• Longform 

    Multiversity 101: How Alan Moore Saved Comics

    By | June 27th, 2011
    Posted in Longform | % Comments

    Pretty soon, everyone can own Action Comics #1 and Uncanny X-Men #1. These collectors items, previously likely to set you back somewhere between thousands and millions of dollars can be acquired for a cool $3.99. Not bad for a legendary collectors item.

    Except they aren’t the genuine article. The former is a renumbering of the highest numbered American comic in existence (having just passed #900), while the latter, some may not know, is the first time Uncanny has ever actually had a number one (the 1963 #1 was X-Men #1).

    Renumbering is the hottest thing in comics right now, and it is likely only going to get worse as we move on (although with 52 DC #1’s coming in August/September, that might be hard to imagine).

    But why do the publishers do it, what problems could this bring and what could they do differently – and how does Alan Moore factor in? That is what I am going to examine in today’s Multiversity 101, which you can find after the jump.

    The first question I want to look at is the why behind renumbering…why do comic publishers renumber their books fairly regularly at this point?

    That answer is two-fold and pretty straightforward.

    1) To Boost Sales

    In comics, readers have been trained to know that the 25, 50, 75, and 100 numbered issues are hot button issues that typically will bring something exciting to the table (or they used to at least). But nothing generates more collector fervor than a #1 issue.

    Relaunches, reboots, renumbering, and just a new book’s launch typically will bring that book its highest sales, and they can even charge a premium for it because it is such a momentous occasion. So the money a publisher makes on it is greater and the buzz on it is all the more, so this is a fantastic move for the company from a business end.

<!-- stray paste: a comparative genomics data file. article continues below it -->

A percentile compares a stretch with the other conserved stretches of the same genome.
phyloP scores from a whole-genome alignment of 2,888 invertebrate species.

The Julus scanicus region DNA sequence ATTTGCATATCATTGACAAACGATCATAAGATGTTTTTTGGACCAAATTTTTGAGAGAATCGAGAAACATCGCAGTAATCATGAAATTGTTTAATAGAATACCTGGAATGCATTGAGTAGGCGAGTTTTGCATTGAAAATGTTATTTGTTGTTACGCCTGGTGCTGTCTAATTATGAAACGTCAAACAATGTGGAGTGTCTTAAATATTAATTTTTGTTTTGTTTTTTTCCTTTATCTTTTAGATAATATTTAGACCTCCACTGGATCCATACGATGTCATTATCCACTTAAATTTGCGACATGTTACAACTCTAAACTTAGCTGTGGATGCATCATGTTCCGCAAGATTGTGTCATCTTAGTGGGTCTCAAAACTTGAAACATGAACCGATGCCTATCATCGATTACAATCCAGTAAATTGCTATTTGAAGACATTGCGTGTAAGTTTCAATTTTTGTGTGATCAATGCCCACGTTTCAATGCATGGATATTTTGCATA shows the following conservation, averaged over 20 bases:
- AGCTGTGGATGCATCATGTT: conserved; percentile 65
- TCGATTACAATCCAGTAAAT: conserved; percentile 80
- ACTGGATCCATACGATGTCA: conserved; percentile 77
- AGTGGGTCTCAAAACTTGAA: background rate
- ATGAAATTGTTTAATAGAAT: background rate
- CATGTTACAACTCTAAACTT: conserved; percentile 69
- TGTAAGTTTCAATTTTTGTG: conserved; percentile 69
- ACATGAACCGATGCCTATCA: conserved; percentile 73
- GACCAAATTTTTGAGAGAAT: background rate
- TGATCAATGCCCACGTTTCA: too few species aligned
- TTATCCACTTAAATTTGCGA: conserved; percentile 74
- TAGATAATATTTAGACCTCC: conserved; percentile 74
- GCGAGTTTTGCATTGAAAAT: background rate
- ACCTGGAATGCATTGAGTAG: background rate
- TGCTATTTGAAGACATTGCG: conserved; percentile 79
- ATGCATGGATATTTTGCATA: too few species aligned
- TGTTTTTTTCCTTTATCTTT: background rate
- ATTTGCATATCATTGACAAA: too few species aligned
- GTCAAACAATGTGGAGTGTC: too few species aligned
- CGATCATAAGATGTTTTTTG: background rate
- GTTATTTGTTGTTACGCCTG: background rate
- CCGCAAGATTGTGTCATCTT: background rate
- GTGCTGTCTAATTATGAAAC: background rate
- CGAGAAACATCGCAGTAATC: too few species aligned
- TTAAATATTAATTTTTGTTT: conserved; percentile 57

2) To Make it More Accessible

    The idea behind a renumbering also is typically tied to making the book of note more accessible to new readers. Call it a number one (so a person knows it is a good point to join at), lead with brief introductions as to what is happening and the characters, and move on from there. It doesn’t burn existing readers with intense exposition, just hopefully enough for a new reader to jump on and not be lost. Ideally, this brings an influx of readers who otherwise would not read the title.

    There are a number of problems with this idea though, but the main one is something I would like to call “renumbering fatigue” (ala event fatigue). With each passing renumbering, I am finding it easier to not care at all. Sure, it’s nice that a book is being renumbered, but to me a new number one makes it just as easy for me to drop a book as it is for a new reader to jump on.

    For myself, the main reason why I made it through Matt Fraction’s Uncanny run was because I had been collecting the book for so long that I did not want to break my run. But now Marvel is doing that for me. When I go to my comic shop to pick up all of the books I missed in my time spent traveling (note: I am in the midst of an around the world trip for 5 months and will have quite the stack when I return), will I look at my Uncanny books and think “well, I guess that is that.” Maybe. Maybe not. But the renumbering makes myself, a jaded reader, find dropping this long time favorite a legitimate possibility (although I hear Gillen’s work has been great so far).

    For other readers who aren’t long time collectors, renumbering fatigue can be something that just finds them at a point where they cease to care generally because the status is almost never quo anymore. Look at Wonder Woman. When One Year Later hit, it was renumbered to #1, then within a few years (and way too few comics) it was bumped back up to #600. Now? It’s going back to #1. It is mind-boggling and frustrating for any reader, and perhaps enough to drive readers to drop the book.

    Continued below

    So what do I have to suggest that the company’s could do to remove frustrations about renumbering fatigue while also giving their parent company’s what they want? I have one pretty radical – but interesting – solution.